In a shock polling result, a new Right-wing populist party — the Denmark Democrats — has emerged from nowhere to hit 11% of the vote.
This is shown in the following chart — which uses the local convention of referring to each party by a single letter of the Danish alphabet. In the case of the new party, the relevant letter is ‘Æ’.
11% is enough to put the Denmark Democrats in fourth place behind only the ruling Social Democrats (A), the Conservatives (C) and the Liberals (V). What makes this sudden emergence all the more extraordinary is the party’s backstory.
It was founded only last month by Inger Støjberg, a former member of parliament for the centre-Right Liberals. However, in 2021, she was impeached as a result of actions she took when she was an immigration minister in the previous Danish government. The specific issue centred on the separation of couples in refugee centres where one or both partners are minors. Found guilty, Støjberg was sentenced to sixty days in prison and expelled from parliament. Most, though not all, of her former party colleagues voted against her.
It’s also interesting to note that her new party’s name echoes that of the Sweden Democrats — the populist Right-wing party on the other side of the Øresund Bridge.
Of course, it is too early to tell whether the Denmark Democrats will become as well-established as their Swedish counterparts; but it would seem that the obituaries for Danish populism were premature.
The Danish People’s Party (O), founded in 1995, was one of the first populist parties to disrupt modern European politics. Its zenith was the 2015 general when it won 21% of the vote — making it the second biggest party in the Danish parliament and the biggest party in the governing coalition. But, then, in the 2019 general election, it crashed to 8.7% — and has got weaker ever since.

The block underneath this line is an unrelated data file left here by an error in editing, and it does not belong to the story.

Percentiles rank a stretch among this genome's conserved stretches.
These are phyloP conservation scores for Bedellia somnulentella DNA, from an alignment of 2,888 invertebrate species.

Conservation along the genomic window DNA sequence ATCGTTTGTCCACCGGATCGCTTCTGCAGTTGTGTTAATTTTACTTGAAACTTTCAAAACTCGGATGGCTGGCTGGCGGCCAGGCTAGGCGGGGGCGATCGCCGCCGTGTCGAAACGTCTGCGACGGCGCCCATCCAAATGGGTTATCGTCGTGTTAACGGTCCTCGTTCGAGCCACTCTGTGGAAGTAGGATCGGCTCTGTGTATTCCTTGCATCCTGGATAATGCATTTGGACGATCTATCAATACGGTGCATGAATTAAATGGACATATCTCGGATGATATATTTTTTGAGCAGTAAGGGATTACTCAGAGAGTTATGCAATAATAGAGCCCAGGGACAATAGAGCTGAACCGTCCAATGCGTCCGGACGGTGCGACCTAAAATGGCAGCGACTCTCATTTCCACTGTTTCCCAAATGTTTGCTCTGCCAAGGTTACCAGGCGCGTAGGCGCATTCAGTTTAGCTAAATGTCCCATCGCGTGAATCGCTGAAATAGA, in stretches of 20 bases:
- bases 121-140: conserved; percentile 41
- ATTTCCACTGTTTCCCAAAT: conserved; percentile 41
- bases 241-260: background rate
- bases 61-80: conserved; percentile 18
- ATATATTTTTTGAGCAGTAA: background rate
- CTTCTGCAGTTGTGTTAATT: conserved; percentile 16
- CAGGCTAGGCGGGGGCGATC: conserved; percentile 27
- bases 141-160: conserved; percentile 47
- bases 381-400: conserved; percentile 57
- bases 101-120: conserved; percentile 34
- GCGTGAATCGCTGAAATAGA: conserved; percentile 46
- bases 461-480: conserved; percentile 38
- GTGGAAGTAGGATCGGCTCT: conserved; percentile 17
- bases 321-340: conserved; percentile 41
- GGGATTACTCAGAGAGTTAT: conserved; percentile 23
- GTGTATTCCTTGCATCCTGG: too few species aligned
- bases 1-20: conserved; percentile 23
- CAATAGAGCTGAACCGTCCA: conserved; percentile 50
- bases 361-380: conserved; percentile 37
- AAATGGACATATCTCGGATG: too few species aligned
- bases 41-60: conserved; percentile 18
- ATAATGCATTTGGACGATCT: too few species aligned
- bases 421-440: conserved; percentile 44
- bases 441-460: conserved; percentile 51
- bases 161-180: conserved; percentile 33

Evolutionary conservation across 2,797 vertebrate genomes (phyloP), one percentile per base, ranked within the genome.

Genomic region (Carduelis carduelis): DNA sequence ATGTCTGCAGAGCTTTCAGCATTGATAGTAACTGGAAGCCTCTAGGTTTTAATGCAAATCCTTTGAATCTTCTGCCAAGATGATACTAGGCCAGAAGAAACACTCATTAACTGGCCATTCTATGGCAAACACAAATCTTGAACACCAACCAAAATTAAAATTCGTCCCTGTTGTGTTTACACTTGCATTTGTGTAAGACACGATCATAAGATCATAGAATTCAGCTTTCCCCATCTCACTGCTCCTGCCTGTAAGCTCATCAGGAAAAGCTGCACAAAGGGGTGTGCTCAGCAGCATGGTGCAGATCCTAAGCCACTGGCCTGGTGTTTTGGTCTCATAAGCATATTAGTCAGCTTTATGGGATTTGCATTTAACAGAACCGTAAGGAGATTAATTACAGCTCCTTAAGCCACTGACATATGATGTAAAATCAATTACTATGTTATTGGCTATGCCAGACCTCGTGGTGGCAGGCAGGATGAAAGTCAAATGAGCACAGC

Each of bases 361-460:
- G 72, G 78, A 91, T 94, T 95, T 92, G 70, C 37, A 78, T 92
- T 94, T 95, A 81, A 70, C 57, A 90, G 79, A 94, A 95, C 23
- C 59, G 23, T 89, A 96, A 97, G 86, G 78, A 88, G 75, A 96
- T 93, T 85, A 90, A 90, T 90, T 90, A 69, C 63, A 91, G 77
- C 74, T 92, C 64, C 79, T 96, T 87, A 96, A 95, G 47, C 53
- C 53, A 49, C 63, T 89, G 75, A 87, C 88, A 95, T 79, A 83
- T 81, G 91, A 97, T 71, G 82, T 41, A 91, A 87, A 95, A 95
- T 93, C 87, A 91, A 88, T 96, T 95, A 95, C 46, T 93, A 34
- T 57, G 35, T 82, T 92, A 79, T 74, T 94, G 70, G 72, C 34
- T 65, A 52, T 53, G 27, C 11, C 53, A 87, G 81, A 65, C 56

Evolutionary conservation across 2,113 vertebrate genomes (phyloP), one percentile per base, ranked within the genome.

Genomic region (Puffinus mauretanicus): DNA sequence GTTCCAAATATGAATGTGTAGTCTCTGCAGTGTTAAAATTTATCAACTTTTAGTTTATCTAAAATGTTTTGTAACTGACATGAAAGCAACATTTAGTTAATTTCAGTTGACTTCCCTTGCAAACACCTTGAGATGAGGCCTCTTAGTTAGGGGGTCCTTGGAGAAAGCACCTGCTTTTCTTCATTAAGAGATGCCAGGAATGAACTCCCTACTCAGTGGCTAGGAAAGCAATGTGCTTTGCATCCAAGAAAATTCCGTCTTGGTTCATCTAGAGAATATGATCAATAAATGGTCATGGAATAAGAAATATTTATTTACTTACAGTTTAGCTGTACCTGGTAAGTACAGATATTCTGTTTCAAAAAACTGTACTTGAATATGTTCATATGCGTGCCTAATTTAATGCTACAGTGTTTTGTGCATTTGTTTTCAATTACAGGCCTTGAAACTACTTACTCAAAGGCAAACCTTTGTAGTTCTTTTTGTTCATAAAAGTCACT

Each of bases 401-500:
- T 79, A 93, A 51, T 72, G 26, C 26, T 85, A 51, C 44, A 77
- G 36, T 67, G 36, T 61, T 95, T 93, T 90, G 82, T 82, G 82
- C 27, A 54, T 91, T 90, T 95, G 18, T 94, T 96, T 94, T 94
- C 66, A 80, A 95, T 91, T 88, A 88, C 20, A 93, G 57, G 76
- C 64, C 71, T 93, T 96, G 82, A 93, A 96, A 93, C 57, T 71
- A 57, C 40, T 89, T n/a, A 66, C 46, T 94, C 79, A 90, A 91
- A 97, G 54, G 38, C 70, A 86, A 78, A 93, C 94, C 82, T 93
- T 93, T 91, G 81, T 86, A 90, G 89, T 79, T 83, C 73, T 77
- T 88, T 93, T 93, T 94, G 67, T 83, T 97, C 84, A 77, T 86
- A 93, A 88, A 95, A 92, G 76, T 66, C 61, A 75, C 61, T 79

The party’s decline has been attributed to the decision of the centre-Left Social Democrats to get tough on immigration. By doing so, they won back some of their traditional support and seemingly marginalised the populists. For some on the Left, like Paul Embery, it was an example of how the mainstream Left can win elections again. Though for others it was a worrying betrayal of progressive values.
Meanwhile, for complacent liberals, it was evidence that the populist surge is just a flash in the pan. But as should be clear by now, the populist threat isn’t going away. Though far from invulnerable, populist parties and politicians have a habit of coming back from defeat. We’ve just seen that in France, where Marine Le Pen underperformed expectations in the presidential election, only to lead her party to unexpected success in the legislative elections.
It is a reminder that unresolved social tensions are still gnawing away at western democracy. Looking ahead, we cannot assume that things will get better — or that they can’t get worse.